imaginative etymologies: BUCK NAKED

RonButters at AOL.COM RonButters at AOL.COM
Tue Apr 6 19:16:27 UTC 2004

In a message dated 4/6/04 9:34:14 AM, jsmithjamessmith at YAHOO.COM writes:

> Seems to me that "buck naked" could be from the
> seemingly, to the eyes of Eurocentric settlers,
> unclothed state of male Indians.  (And in 1928 there
> were still lots of "old timers" around to pass this
> use on.)

What is the relationship between Indians and the word "buck"? 

While we are speculating, we might also include the phrase "regency buck" 
that was used historically to describe young men at a certain period of English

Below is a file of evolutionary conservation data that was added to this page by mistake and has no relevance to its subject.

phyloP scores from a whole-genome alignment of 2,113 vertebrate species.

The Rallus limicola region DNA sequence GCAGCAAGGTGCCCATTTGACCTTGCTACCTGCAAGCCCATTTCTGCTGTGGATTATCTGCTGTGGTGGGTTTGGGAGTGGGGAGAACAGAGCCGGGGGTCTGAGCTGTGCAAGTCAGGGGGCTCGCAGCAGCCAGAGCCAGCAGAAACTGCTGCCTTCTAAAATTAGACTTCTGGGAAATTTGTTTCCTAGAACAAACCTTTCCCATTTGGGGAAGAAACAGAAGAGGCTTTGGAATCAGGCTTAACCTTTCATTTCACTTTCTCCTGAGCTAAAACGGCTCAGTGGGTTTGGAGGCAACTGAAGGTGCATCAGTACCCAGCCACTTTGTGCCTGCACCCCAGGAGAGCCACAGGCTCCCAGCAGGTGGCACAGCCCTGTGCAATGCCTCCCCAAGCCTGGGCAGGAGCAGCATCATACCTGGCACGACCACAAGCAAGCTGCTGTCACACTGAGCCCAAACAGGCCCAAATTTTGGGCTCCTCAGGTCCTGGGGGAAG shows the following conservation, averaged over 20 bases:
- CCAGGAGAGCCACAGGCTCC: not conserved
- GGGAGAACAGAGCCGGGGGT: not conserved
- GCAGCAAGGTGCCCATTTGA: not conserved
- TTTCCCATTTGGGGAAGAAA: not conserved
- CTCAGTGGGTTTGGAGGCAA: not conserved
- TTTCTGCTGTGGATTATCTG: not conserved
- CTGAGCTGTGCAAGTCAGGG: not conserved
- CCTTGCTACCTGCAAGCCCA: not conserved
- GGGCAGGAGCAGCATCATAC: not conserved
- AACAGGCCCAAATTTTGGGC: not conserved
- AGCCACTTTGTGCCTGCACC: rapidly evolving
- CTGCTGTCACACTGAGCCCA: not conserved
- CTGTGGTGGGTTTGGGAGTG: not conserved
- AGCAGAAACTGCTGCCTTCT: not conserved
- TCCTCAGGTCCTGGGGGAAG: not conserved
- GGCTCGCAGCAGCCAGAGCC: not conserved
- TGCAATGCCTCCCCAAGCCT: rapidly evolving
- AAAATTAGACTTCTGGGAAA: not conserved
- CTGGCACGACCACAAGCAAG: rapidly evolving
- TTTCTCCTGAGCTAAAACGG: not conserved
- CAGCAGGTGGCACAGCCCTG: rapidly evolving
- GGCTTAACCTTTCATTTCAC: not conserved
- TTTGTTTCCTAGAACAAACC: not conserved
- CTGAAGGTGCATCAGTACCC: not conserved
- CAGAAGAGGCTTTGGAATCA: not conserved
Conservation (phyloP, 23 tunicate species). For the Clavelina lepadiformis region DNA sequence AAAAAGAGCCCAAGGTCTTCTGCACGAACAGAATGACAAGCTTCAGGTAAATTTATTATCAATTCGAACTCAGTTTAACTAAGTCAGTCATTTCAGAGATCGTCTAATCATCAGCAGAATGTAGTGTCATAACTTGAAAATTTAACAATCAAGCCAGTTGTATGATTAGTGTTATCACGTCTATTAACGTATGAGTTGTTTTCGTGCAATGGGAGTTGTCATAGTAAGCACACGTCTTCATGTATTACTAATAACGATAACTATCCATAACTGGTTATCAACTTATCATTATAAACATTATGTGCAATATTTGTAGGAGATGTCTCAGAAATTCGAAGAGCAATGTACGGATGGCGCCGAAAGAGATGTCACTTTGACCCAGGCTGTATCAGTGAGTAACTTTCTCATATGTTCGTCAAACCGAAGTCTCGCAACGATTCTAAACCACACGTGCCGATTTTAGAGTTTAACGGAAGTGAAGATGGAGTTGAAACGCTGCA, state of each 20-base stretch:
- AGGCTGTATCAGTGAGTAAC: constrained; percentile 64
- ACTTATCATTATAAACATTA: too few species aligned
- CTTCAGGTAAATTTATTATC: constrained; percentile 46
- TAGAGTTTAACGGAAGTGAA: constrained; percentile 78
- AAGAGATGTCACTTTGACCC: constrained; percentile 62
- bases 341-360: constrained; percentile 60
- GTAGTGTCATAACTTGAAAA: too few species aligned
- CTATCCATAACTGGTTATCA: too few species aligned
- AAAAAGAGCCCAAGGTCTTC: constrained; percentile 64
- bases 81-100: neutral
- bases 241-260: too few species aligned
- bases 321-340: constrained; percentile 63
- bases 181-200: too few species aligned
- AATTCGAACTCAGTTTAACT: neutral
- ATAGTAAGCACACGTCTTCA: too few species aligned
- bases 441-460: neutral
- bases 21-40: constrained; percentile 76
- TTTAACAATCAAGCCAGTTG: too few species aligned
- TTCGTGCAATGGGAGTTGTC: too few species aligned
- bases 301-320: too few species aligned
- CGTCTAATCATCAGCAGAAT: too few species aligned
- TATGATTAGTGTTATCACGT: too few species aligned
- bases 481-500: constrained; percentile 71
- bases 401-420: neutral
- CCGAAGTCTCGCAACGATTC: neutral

history and who, being young men, presumably liked to take off their clothes 
whenever it was prudent to do so.

And of course a "buck" is a dollar bill. "Dollar-bill naked" is doubtless a 
phrase that could have originated in the practice of shoving bills into the 
g-strings of go-go boys. 

And of course "buck" has a good deal of similarity to the f-word, which 
describes an activity in which people tend to like to get naked.

Or maybe people sometimes just buck their clothes off.

Sometimes, especially in the winter it just plain sucks to be naked. Think of 
all those underclothed Indians in Massachusetts at Thanksgiving!

More information about the Ads-l mailing list